Bestival Live 2011 by The Cure was released in early December, 2011 and while I have been listening religiously since the moment I got it, even starting and scrapping multiple reviews, it took my sister’s visit last week to kick me into gear and get it done.
The clincher was when driving around town with her listening to the discs, sharing lip gloss and laughing continuously (just like when we were 15 and 19), she asked if I’d finished my review; when I answered I had not she suggested we review it together. Genius, I tell you! So here you have what may not be just the first tandem review for BBS, but a tandem review by fabulous sisters.
The Cure have released yet another live album and what sets this apart from others are the 32 perfect songs they’ve hand-picked, and knowing the proceeds are going to a children’s charity. Pretty perfect timing with the holiday season and giving to children always sweetens any gift.
The Cure are often dismissed as gloomy goth rockers that teenagers with a penchant for smeared lipstick and black clothing slit their wrists to. What I hope this live album does is remind or introduce the masses to the pure, lyrical genius that is Robert Smith.
I have reviewed a couple other live CDs in the past and the thing that made one (The B-52’s With The Wild Crowd) infinitely better than the limp L.A. Guns’ effort (Acoustic Gypsy) was not only quality and closeness of the live versions to the studio versions but the crowd interaction and participation. When the cheers and applause start to ebb into a near frenzy at the opening strains of “The Lovecats” my heart actually began to beat rapidly and I was immediately brought back to my experience with the Cure and my little sister/co-reviewer at their 1996 concert. That’s exactly what should happen on a live CD, you should feel it, remember where you were and how it felt when you experienced them live for the first time and best case scenario it should make you head out to see them on their next stop, either for the first or 31st time.
When I first opened the 2-disc set, I hurriedly glanced over the entire 32 song list to see if my favorites were there, omitted or if there were any surprises. No surprises for me, except that I could easily think of ten more songs that could have been included. That’s a testament to the lyrics as well as the musicianship; these songs just stand up and you can’t get tired of them. I’m still relegated to giddy, school girl status every time “Friday I’m In Love” or “10:15 On A Saturday Night” (drip, drip, drip, drip, drip) come on, no matter where I am, even in a FroYo shop (which has happened by the way). “Pictures Of You” (not on this collection) is still one of the most gut-punching takes on a break up or forced separation or even worse missing someone who’s still there, I have ever heard to this day. Songs like this just aren’t being written anymore.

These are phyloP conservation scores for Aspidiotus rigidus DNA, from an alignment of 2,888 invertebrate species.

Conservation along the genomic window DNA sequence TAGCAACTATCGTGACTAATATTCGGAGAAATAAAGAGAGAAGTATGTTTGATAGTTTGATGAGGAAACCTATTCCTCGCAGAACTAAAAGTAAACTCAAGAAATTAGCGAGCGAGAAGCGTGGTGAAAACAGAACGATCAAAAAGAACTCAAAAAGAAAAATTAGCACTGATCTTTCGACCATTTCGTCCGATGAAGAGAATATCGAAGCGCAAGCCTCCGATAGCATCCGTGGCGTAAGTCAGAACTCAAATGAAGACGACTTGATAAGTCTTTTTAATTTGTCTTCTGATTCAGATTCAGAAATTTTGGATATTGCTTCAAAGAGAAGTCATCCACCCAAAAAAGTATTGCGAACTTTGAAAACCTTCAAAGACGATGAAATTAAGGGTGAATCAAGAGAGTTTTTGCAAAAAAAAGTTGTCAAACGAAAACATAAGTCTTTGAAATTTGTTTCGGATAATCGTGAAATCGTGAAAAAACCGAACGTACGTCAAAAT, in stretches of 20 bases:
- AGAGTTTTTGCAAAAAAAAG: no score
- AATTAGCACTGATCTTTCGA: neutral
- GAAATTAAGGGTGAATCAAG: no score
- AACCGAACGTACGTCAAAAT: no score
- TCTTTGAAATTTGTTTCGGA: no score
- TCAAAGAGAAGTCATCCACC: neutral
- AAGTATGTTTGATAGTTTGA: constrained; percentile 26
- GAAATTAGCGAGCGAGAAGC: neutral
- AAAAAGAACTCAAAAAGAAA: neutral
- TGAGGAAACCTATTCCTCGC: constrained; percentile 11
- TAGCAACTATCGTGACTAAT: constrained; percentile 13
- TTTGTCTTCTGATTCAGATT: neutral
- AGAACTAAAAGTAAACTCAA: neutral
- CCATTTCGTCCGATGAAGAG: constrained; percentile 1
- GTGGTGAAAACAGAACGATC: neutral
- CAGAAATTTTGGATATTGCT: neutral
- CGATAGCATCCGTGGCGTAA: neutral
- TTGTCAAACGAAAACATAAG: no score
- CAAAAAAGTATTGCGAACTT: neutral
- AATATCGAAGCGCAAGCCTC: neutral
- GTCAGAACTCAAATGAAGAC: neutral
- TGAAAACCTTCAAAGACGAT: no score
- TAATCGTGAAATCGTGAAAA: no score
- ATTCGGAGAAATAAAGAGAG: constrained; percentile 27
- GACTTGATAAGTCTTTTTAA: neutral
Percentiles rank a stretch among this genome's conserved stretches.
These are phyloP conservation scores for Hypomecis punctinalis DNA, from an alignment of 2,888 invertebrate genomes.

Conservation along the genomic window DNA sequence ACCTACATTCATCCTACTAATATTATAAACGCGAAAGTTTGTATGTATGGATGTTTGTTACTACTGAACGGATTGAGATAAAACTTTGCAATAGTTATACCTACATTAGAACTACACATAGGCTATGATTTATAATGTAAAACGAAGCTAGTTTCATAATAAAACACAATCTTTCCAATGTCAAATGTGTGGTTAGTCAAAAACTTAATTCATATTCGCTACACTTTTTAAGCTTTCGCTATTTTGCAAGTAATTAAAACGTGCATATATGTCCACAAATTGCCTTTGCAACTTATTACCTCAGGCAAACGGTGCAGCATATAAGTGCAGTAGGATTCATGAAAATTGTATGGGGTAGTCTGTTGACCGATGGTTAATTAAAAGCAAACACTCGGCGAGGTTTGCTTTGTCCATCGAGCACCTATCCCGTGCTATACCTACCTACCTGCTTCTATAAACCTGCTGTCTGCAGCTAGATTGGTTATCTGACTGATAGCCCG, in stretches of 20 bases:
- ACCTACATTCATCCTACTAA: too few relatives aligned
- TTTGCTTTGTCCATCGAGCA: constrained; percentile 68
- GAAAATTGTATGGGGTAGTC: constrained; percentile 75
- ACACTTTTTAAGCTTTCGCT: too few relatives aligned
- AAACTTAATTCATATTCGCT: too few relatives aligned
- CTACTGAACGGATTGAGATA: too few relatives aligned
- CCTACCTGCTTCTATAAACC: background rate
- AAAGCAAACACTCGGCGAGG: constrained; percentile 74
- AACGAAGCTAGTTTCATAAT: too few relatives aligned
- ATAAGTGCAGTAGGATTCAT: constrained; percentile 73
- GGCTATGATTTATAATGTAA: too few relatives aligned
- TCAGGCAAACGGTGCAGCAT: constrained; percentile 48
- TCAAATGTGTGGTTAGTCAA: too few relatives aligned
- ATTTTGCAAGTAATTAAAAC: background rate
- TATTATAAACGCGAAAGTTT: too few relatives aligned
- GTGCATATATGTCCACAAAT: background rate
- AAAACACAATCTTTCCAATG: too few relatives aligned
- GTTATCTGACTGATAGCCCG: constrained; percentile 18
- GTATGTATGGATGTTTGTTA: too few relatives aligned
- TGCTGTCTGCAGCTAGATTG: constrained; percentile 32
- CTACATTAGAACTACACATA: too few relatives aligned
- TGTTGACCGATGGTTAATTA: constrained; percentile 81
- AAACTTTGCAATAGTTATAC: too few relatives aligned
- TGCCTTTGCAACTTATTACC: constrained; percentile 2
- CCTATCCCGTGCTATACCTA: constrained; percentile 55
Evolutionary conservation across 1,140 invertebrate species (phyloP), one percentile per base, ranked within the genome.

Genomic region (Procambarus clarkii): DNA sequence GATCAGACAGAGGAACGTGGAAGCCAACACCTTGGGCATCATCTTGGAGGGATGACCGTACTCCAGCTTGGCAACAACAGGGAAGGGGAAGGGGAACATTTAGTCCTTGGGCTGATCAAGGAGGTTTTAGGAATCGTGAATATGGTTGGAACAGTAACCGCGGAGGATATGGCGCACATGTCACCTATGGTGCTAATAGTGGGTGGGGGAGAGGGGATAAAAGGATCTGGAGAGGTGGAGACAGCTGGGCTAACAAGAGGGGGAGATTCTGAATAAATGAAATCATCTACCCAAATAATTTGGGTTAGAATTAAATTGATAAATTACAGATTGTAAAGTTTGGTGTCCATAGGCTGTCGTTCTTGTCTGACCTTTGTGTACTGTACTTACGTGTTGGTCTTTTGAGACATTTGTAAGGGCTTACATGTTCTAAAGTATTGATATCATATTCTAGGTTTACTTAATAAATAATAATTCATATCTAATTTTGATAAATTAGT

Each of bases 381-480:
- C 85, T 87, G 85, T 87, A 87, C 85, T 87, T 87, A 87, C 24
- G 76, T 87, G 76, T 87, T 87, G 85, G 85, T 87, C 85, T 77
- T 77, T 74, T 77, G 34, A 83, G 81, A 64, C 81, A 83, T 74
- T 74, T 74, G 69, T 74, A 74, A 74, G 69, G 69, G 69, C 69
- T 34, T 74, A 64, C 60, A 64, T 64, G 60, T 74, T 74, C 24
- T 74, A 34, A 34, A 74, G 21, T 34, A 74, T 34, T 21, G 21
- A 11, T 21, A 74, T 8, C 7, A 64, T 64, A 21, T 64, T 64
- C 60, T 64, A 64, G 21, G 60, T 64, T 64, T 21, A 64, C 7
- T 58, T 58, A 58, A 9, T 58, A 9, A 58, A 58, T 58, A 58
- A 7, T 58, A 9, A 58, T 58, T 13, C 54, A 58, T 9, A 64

Frontman Robert Smith ends “Fascination Street” with an emphatic “strasse!” (German for street) and it is easily one of my favorite music moments, ever. This entire set shows people who are newly discovering or rediscovering the band that there are a lot more layers and much more depth than the words “The Cure” conjure up. I actually think of them more as a happy, synth-pop group that has also written some legendarily dark, personal songs.
Whether you are new, new-again, or still in the thick of it with the band since you discovered them, this compilation truly has something for everyone, even some good old-fashioned controversy which my sister gets into below.
The Cure’s first live album since 1993, Bestival Live 2011 is a charitable release, with all proceeds going to the Isle of Wight Youth Trust. Not an anthology by any stretch, this recording more closely resembles a dream set list customized by Robert Smith and the rest of the band to be the ultimate crowd pleaser- which is exactly what a festival set should be.
The album features some of the brightest spots in the Cure’s tenure, and would be a good place to start if you’re new to the band. Its 32 tracks include songs from every Cure album up to 1992, with a few tracks from 2008’s 4:13 Dream for good measure. Fans of later-‘90s/’00s Cure may feel left out, but “old-school” listeners will be pleased by the nostalgia trip.
Standouts include an ecstatic version of “Push,” a very rare live performance of “The Caterpillar” and “The Hungry Ghost,” a buried gem from 4:13 Dream. (Speaking of songs from 4:13 Dream, am I alone in feeling somewhat icked out by the “hips” and “skin” lyrics in “The Only One”? TMI, Uncle Robert.)
The sound quality is excellent, the band is tight and Smith is in good voice, reaching for and making most of his high notes, punctuating songs with signature whoops, dips and howls. These guys have been playing a long time (even the “new kid,” drummer Jason Cooper, has been on board since ’96), so it’s worth noting that they are doling out some truly infectious energy here (If you’re not dancing around your kitchen to “Hot Hot Hot!!!” then clearly…you are not me).
The performance closes out with a seemingly new tune called “Killing Another,” which, disappointingly, isn’t new at all. Rather, it’s a self-censored version of their staple “Killing An Arab.” I was pretty offended by this (ironic, right?). Censoring the song after standing behind it for 32 years seems weak, and closing out the album this way only multiplies the effect (For the record, the song is about the classic Albert Camus book The Stranger).
Bestival Live 2011 sounds great and offers up a big slice of classic Cure. It’s a solid testament to the band’s abilities, but not essential listening if you’re already familiar with live Cure, and the self-censorship may leave you feeling cold.
-- Amanda Van Keuren